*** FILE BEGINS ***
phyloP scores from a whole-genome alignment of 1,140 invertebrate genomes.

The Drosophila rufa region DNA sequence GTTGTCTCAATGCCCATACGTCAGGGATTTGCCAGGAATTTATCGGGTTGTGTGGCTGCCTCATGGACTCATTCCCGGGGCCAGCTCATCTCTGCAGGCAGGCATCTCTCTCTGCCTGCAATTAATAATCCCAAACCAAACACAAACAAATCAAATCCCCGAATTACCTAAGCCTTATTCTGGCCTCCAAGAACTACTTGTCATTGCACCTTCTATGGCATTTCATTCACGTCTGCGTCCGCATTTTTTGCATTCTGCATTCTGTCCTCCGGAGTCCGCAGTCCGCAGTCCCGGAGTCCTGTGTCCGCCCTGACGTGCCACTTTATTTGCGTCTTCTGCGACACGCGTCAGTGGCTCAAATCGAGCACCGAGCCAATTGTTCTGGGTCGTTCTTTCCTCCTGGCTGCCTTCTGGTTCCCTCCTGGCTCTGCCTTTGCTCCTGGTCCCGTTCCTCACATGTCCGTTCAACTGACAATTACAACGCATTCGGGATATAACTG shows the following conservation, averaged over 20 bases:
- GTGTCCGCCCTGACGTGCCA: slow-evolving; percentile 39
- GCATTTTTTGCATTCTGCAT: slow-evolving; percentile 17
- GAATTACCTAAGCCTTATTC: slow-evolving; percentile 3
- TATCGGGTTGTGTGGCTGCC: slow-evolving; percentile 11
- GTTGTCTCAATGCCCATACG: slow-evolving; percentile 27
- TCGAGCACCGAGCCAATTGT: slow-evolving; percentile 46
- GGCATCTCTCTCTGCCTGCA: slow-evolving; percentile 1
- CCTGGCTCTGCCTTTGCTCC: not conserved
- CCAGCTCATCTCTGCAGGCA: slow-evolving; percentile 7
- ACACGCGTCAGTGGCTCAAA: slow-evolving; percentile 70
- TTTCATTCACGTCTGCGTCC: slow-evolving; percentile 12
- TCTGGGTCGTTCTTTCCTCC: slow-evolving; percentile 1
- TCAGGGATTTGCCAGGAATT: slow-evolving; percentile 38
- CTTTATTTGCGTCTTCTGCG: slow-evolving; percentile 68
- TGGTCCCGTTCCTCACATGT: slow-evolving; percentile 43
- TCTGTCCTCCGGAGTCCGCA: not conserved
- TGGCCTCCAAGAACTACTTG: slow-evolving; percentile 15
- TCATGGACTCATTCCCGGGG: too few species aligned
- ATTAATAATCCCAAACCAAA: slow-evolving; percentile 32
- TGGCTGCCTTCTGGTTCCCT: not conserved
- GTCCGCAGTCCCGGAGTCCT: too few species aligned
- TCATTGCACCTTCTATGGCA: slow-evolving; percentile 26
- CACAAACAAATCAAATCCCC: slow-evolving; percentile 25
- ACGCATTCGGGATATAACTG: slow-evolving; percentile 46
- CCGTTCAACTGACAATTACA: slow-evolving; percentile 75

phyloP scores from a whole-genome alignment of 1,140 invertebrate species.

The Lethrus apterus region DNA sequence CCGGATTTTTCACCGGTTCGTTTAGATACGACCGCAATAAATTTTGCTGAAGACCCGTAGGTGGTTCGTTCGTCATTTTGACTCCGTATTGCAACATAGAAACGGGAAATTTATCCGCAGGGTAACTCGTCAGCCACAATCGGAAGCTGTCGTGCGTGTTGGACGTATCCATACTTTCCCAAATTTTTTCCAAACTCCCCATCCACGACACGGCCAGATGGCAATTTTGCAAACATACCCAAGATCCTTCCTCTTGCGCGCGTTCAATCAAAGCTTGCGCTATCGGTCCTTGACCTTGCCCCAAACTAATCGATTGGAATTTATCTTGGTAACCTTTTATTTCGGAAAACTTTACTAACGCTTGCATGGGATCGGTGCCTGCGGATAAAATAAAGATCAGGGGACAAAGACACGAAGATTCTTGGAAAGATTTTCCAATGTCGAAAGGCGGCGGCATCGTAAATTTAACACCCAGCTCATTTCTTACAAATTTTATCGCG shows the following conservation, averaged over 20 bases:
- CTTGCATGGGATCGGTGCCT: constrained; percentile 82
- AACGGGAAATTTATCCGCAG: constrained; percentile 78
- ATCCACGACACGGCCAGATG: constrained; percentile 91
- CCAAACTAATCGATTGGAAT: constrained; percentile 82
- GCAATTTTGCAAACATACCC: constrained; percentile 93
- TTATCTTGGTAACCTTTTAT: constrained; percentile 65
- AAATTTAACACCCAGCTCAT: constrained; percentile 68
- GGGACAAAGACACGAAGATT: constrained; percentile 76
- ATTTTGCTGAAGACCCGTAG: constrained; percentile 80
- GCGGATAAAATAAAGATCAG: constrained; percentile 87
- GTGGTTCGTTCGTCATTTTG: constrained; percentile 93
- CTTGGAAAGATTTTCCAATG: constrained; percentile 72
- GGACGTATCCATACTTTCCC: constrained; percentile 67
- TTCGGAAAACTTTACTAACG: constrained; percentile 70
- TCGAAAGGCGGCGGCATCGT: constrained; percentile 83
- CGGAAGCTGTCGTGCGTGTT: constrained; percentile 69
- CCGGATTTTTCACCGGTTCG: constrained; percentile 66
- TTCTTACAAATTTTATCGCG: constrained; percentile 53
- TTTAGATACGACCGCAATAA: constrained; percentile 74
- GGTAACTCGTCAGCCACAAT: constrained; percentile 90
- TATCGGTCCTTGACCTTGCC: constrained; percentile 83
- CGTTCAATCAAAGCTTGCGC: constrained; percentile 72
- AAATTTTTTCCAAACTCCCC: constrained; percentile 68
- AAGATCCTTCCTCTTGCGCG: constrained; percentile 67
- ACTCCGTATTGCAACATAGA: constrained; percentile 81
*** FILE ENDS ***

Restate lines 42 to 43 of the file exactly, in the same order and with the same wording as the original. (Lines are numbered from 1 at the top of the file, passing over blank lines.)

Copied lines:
- GGACGTATCCATACTTTCCC: constrained; percentile 67
- TTCGGAAAACTTTACTAACG: constrained; percentile 70